Why Nearly All Workers Want Financial Education at the Office
By Dan Kadlec
July 17, 2017
Buried in a report from Schwab last year is the startling finding that almost all workers want financial education on the job. Some 85% would embrace a broad financial wellness program; 70% want at the least professional, personalized advice on how to deploy their 401(k) plan assets.
We’ve come a long way from the days when most individuals figured they could manage their own money and prepare for retirement. Decades of underperforming 401(k) plans, and a financial crisis that set back millions of savers, have put a spotlight on how difficult this is to do.
People need help—and they know it. The Schwab findings underscore the personal financial stress that most workers experience on a daily basis. The findings suggest that nearly all adults are in over their head and are looking to their employer for answers.
Many employers have responded with easy fixes, such as defaulting 401(k) plan participants into target-date funds and automatically escalating employee contributions every year. They have also added online planning tools. But it isn’t enough. Most workers need and want a full-fledged financial wellness program, which includes advice and education on everything from setting budgets and paying down credit cards to saving for retirement.
Employers didn’t ask for this responsibility. But it behooves them to supply it. Financial stress is a leading cause of absenteeism and exacts a huge toll on productivity. Money issues are a distraction at work for 28% of employees, PwC found. And the percentage is climbing. Nearly half spend three or more hours at work each week dealing with or thinking about issues related to their finances.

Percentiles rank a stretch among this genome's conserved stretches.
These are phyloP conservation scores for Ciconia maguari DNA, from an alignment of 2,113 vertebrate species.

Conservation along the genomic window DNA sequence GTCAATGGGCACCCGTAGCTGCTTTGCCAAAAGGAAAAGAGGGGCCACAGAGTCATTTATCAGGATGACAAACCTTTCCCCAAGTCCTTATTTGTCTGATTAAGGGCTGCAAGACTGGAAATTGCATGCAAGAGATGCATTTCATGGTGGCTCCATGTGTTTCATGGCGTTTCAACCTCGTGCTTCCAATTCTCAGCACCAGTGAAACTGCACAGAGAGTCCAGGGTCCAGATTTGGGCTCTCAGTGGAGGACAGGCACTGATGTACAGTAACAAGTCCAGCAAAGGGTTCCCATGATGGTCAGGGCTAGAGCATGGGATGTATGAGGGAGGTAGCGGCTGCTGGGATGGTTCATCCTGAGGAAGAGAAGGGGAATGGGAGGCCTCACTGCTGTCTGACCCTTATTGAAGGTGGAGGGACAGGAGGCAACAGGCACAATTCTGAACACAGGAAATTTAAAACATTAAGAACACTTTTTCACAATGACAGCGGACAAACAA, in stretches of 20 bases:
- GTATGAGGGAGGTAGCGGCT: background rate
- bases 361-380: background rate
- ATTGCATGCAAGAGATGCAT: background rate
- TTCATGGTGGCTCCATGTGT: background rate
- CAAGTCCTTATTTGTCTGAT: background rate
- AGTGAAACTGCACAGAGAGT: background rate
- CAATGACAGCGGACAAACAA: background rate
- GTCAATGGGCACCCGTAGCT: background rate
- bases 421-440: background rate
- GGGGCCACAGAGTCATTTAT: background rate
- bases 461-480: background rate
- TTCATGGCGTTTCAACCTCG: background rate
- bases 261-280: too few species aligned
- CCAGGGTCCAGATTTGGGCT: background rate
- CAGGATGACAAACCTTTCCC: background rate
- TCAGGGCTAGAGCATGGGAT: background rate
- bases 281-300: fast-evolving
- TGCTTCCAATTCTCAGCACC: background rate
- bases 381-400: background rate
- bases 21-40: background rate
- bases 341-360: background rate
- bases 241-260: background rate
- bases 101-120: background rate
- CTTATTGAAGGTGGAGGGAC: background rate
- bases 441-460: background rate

Yet financial wellness programs can make a huge difference. With financial education, the percentage of those confident in handling their money affairs jumps to 74% from 44%, Schwab found. Nine in 10 workers value their 401(k) plan and would consider rejecting a job offer at company where the plan doesn’t measure up, Schwab found. It wasn’t always that way. It has taken decades for workers to appreciate the value of a 401(k) plan.
Full-on financial wellness programs today are where 401(k)s were not long ago: creeping into every workplace but not yet seen as critical. But that’s already changing. Financial education will become a benefits staple in just the next few years, and that’s good for workers, employers, and the economy as a whole.